How am I supposed to interpret a war that’s older than me?

When people see news about Afghanistan, what does it trigger? For me, nothing. I don’t know the emotions that people feel when the broadcasts read “Taliban”. It’s just another buzzword that is constantly flowing through the news.  I know the background of what caused this war, but it hasn’t played a big part in my entire life.  

I am the generation that has lived through every part of this war, yet felt none of it. I was born five years after 9/11. I didn’t feel the anger of a country after that fateful day. My generation doesn’t understand the unity that came from fighting a common enemy. However the most searing images of this war happened this week. Hundreds of people surrounding military transport planes, begging to escape their country. It defies logic.

I’m not advocating to put troops back in Afghanistan. I don’t have any expertise to say that. What I can do is look at the human side of the war.

Seeing the utter chaos that is happening in Afghanistan is gut-wrenching. But it’s as much of a moral problem as it is strategic.

What we as Americans do often reverberates throughout the world. It’s our job to set a standard on which we conduct ourselves. Did we exit Afghanistan in a way that didn’t leave people fearing for their lives, women fearing for their basic human rights? Of course, this is an issue that can be examined internally by the hundreds of strategic experts in the military. But how do we also make sure that this never happens again?

My generation might not be able to do anything for the people of Afghanistan right now, but we can help. We need to scrutinize the moral failures of this war to make sure it never happens again. Not a history lesson that make us memorize the names of generals and battlefields. An open discussion that triggers much needed discourse about our moral principles in this country.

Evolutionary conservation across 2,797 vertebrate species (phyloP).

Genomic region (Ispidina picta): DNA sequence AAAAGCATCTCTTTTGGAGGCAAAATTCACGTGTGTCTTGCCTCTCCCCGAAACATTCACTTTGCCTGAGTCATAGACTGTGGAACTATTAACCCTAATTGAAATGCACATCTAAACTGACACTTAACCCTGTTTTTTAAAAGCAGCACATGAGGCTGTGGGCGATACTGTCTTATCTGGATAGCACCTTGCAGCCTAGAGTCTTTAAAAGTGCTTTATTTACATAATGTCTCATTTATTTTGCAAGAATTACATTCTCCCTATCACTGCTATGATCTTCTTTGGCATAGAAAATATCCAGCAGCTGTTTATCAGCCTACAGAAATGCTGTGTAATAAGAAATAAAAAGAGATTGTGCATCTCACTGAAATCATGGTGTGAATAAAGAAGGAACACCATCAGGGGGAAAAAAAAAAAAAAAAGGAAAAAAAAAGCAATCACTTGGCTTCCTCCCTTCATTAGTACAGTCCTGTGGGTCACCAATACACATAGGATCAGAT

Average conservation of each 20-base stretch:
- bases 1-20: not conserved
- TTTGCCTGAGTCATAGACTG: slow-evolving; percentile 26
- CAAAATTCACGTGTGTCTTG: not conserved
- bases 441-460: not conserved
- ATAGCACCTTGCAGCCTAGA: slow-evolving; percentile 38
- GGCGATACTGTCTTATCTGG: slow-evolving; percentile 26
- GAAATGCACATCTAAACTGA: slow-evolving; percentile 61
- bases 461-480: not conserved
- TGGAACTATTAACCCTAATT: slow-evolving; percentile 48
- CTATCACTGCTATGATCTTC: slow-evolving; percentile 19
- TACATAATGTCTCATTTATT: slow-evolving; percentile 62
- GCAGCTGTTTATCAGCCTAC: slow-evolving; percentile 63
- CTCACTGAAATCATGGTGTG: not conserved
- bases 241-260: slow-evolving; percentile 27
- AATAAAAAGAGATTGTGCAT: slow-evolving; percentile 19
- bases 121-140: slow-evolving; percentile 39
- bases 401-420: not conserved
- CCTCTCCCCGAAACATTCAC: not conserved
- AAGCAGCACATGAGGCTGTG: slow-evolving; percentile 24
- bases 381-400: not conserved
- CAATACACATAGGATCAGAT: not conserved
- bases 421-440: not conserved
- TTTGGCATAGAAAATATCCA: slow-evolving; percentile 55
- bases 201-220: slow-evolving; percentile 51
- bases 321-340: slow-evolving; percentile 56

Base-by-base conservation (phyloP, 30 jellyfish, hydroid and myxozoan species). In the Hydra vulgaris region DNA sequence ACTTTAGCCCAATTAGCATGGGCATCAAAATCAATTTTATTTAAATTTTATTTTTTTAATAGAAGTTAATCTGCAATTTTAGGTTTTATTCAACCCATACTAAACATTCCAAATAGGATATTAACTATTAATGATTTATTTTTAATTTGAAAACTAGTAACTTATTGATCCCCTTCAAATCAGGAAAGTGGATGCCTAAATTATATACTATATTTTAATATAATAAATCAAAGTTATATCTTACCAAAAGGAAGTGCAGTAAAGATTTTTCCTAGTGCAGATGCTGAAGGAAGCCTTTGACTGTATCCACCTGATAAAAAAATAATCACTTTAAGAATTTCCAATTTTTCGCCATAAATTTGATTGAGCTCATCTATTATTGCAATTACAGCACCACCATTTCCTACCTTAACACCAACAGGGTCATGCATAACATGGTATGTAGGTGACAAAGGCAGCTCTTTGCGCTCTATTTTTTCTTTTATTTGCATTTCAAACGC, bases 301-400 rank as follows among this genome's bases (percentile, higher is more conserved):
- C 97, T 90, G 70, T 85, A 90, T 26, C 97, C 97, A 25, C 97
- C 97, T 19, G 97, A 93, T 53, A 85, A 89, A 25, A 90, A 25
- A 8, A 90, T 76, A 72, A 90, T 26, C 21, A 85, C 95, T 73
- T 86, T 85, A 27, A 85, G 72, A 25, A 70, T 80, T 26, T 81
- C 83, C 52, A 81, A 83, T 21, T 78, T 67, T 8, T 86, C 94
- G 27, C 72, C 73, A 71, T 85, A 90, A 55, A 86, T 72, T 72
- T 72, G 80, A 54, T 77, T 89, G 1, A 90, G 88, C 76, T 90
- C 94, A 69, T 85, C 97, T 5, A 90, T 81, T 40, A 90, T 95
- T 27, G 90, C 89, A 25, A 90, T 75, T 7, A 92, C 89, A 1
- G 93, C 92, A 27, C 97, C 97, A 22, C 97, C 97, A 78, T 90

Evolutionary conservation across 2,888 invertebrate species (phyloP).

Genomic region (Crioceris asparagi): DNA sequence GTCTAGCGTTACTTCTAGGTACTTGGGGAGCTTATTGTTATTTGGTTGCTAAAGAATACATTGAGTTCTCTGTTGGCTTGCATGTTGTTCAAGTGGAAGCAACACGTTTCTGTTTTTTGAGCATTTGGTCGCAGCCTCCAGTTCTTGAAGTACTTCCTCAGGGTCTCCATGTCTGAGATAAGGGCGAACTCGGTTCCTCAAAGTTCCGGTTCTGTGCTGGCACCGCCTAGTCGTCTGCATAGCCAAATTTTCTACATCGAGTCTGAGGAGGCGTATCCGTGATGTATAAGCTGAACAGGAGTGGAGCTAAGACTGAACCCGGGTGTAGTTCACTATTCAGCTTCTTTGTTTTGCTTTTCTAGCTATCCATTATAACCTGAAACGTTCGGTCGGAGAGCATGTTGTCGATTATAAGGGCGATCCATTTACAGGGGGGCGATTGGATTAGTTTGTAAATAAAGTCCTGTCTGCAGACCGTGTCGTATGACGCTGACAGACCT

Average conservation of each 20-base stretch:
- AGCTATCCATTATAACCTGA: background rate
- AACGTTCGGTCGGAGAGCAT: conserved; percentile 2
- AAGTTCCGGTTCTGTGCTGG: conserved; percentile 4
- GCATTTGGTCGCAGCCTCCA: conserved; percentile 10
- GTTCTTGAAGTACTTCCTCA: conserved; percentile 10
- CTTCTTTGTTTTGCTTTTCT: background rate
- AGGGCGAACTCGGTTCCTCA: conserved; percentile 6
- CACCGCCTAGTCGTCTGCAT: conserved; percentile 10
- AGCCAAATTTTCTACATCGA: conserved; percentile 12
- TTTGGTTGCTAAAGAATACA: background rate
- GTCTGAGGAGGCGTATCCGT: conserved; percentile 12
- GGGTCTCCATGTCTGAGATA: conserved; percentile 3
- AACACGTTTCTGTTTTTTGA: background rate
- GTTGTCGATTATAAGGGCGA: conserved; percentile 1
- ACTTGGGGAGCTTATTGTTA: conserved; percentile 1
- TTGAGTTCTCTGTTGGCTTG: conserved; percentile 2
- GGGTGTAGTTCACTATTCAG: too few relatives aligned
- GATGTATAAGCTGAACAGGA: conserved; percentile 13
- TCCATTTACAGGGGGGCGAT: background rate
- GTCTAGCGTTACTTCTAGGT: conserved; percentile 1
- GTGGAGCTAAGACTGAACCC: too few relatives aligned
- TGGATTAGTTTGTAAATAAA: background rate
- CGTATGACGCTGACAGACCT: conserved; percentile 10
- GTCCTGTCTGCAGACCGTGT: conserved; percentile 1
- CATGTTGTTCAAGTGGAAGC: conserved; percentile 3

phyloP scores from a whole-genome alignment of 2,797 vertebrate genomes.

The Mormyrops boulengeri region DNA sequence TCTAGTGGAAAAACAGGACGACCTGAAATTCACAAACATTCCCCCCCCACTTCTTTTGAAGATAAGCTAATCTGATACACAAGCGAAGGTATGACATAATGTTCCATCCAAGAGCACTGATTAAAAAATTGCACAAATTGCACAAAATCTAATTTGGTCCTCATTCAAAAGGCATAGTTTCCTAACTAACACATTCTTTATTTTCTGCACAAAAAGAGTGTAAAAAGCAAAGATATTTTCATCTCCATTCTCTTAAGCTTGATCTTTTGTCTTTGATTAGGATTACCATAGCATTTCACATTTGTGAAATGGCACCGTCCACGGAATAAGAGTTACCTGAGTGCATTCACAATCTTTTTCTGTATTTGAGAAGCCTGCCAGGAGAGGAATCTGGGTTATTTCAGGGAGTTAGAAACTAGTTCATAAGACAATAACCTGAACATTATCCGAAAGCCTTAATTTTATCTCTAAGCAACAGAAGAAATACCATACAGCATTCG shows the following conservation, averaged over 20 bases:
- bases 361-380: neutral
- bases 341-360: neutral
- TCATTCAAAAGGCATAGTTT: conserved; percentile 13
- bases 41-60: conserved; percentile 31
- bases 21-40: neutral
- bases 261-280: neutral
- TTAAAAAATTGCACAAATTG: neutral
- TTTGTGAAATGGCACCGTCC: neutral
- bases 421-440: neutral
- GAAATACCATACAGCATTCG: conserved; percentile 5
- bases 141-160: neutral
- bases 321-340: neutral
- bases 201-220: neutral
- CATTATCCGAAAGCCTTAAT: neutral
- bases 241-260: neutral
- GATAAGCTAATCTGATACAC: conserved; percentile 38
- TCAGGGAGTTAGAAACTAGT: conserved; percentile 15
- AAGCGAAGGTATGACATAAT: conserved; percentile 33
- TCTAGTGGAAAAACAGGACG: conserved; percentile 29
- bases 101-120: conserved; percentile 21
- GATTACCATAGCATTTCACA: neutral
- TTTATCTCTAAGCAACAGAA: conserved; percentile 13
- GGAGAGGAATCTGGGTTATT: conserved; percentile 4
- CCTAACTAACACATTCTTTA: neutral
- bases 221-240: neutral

The sense of unity that came after 9/11 has been dismantled by polarizing messages that come from our politicians. The unity that came into Afghanistan has been left behind for harsh division. Pushing blame around for past mistakes doesn’t help the present.

Together, we can rebuild the moral framework that goes beyond parties. The morals that make this country special.

This war is shaping the identity of our country. It’s gone from being a noble cause to a horrific part of our national history. The same effect that helped rally people together after the pain of 9/11 has confused younger Americans like me after seeing what happened at the Kabul airport. The sense of “national unity” has been lost beneath polarizing messages and moral shortcomings. It’s our job as young Americans to rediscover it. The change needs to start in my generation.

How we handle this will define the future of the country. Most importantly, it will show the world what it means to be “American”.

Disclaimer: This author has used a pen name and any associations are purely coincidental.

Leave a Comment

Your email address will not be published. Required fields are marked *

Scroll to Top